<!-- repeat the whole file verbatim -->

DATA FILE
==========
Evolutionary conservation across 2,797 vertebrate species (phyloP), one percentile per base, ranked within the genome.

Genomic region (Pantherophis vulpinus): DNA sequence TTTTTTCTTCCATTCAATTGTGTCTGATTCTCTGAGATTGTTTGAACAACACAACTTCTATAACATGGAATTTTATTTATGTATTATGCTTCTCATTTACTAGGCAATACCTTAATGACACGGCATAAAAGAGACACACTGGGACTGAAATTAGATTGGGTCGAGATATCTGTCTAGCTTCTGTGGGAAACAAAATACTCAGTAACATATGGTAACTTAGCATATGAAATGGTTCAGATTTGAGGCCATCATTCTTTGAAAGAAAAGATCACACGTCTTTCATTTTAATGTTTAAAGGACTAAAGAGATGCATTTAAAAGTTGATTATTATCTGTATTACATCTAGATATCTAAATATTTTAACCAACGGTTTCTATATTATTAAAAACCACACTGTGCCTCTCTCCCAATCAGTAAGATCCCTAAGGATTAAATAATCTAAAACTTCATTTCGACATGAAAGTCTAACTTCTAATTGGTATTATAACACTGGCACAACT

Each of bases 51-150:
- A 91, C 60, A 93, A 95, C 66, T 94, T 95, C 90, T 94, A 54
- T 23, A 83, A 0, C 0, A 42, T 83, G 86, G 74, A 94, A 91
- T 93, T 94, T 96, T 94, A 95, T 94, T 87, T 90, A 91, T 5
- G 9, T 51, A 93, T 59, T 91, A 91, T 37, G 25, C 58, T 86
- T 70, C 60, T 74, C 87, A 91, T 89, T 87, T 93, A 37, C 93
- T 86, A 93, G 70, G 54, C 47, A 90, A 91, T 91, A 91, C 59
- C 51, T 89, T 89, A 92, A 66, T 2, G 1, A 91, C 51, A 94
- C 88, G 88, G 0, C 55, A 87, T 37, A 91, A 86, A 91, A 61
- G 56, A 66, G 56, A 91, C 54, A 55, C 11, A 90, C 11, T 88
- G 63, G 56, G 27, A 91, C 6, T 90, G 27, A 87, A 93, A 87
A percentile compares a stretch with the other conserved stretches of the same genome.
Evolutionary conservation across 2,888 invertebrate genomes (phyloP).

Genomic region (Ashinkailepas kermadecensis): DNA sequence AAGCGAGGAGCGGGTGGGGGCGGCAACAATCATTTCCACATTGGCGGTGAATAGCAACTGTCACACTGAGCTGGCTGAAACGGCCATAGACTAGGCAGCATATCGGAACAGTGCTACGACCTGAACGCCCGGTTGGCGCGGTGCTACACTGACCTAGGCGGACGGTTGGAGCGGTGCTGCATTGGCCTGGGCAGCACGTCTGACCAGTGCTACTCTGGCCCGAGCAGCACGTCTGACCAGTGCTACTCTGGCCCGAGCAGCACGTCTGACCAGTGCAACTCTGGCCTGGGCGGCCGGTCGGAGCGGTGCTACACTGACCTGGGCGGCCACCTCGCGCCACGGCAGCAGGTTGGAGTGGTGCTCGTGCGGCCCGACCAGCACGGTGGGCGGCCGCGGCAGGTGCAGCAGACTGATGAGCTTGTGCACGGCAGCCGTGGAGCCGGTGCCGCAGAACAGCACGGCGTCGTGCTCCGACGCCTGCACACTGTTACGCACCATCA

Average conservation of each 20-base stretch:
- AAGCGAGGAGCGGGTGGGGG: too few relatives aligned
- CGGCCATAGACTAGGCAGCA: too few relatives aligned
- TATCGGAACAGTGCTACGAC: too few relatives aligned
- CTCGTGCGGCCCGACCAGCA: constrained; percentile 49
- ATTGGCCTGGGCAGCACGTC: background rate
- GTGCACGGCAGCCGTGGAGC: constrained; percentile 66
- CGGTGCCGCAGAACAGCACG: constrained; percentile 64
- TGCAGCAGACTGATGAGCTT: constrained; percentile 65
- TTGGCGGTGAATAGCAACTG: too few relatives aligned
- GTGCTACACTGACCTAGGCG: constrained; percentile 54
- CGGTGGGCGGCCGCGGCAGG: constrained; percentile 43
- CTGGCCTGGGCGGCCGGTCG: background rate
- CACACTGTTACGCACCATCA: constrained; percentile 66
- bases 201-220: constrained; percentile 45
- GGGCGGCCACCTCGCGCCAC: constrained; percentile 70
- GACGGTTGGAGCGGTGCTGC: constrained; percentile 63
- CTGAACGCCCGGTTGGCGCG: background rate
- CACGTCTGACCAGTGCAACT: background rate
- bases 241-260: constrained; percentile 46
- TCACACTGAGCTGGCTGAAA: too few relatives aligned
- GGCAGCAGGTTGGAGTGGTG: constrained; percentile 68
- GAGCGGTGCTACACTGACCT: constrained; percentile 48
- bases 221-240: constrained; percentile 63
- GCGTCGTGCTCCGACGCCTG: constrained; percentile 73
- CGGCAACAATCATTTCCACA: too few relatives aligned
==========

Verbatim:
Evolutionary conservation across 2,797 vertebrate species (phyloP), one percentile per base, ranked within the genome.

Genomic region (Pantherophis vulpinus): DNA sequence TTTTTTCTTCCATTCAATTGTGTCTGATTCTCTGAGATTGTTTGAACAACACAACTTCTATAACATGGAATTTTATTTATGTATTATGCTTCTCATTTACTAGGCAATACCTTAATGACACGGCATAAAAGAGACACACTGGGACTGAAATTAGATTGGGTCGAGATATCTGTCTAGCTTCTGTGGGAAACAAAATACTCAGTAACATATGGTAACTTAGCATATGAAATGGTTCAGATTTGAGGCCATCATTCTTTGAAAGAAAAGATCACACGTCTTTCATTTTAATGTTTAAAGGACTAAAGAGATGCATTTAAAAGTTGATTATTATCTGTATTACATCTAGATATCTAAATATTTTAACCAACGGTTTCTATATTATTAAAAACCACACTGTGCCTCTCTCCCAATCAGTAAGATCCCTAAGGATTAAATAATCTAAAACTTCATTTCGACATGAAAGTCTAACTTCTAATTGGTATTATAACACTGGCACAACT

Each of bases 51-150:
- A 91, C 60, A 93, A 95, C 66, T 94, T 95, C 90, T 94, A 54
- T 23, A 83, A 0, C 0, A 42, T 83, G 86, G 74, A 94, A 91
- T 93, T 94, T 96, T 94, A 95, T 94, T 87, T 90, A 91, T 5
- G 9, T 51, A 93, T 59, T 91, A 91, T 37, G 25, C 58, T 86
- T 70, C 60, T 74, C 87, A 91, T 89, T 87, T 93, A 37, C 93
- T 86, A 93, G 70, G 54, C 47, A 90, A 91, T 91, A 91, C 59
- C 51, T 89, T 89, A 92, A 66, T 2, G 1, A 91, C 51, A 94
- C 88, G 88, G 0, C 55, A 87, T 37, A 91, A 86, A 91, A 61
- G 56, A 66, G 56, A 91, C 54, A 55, C 11, A 90, C 11, T 88
- G 63, G 56, G 27, A 91, C 6, T 90, G 27, A 87, A 93, A 87
A percentile compares a stretch with the other conserved stretches of the same genome.
Evolutionary conservation across 2,888 invertebrate genomes (phyloP).

Genomic region (Ashinkailepas kermadecensis): DNA sequence AAGCGAGGAGCGGGTGGGGGCGGCAACAATCATTTCCACATTGGCGGTGAATAGCAACTGTCACACTGAGCTGGCTGAAACGGCCATAGACTAGGCAGCATATCGGAACAGTGCTACGACCTGAACGCCCGGTTGGCGCGGTGCTACACTGACCTAGGCGGACGGTTGGAGCGGTGCTGCATTGGCCTGGGCAGCACGTCTGACCAGTGCTACTCTGGCCCGAGCAGCACGTCTGACCAGTGCTACTCTGGCCCGAGCAGCACGTCTGACCAGTGCAACTCTGGCCTGGGCGGCCGGTCGGAGCGGTGCTACACTGACCTGGGCGGCCACCTCGCGCCACGGCAGCAGGTTGGAGTGGTGCTCGTGCGGCCCGACCAGCACGGTGGGCGGCCGCGGCAGGTGCAGCAGACTGATGAGCTTGTGCACGGCAGCCGTGGAGCCGGTGCCGCAGAACAGCACGGCGTCGTGCTCCGACGCCTGCACACTGTTACGCACCATCA

Average conservation of each 20-base stretch:
- AAGCGAGGAGCGGGTGGGGG: too few relatives aligned
- CGGCCATAGACTAGGCAGCA: too few relatives aligned
- TATCGGAACAGTGCTACGAC: too few relatives aligned
- CTCGTGCGGCCCGACCAGCA: constrained; percentile 49
- ATTGGCCTGGGCAGCACGTC: background rate
- GTGCACGGCAGCCGTGGAGC: constrained; percentile 66
- CGGTGCCGCAGAACAGCACG: constrained; percentile 64
- TGCAGCAGACTGATGAGCTT: constrained; percentile 65
- TTGGCGGTGAATAGCAACTG: too few relatives aligned
- GTGCTACACTGACCTAGGCG: constrained; percentile 54
- CGGTGGGCGGCCGCGGCAGG: constrained; percentile 43
- CTGGCCTGGGCGGCCGGTCG: background rate
- CACACTGTTACGCACCATCA: constrained; percentile 66
- bases 201-220: constrained; percentile 45
- GGGCGGCCACCTCGCGCCAC: constrained; percentile 70
- GACGGTTGGAGCGGTGCTGC: constrained; percentile 63
- CTGAACGCCCGGTTGGCGCG: background rate
- CACGTCTGACCAGTGCAACT: background rate
- bases 241-260: constrained; percentile 46
- TCACACTGAGCTGGCTGAAA: too few relatives aligned
- GGCAGCAGGTTGGAGTGGTG: constrained; percentile 68
- GAGCGGTGCTACACTGACCT: constrained; percentile 48
- bases 221-240: constrained; percentile 63
- GCGTCGTGCTCCGACGCCTG: constrained; percentile 73
- CGGCAACAATCATTTCCACA: too few relatives aligned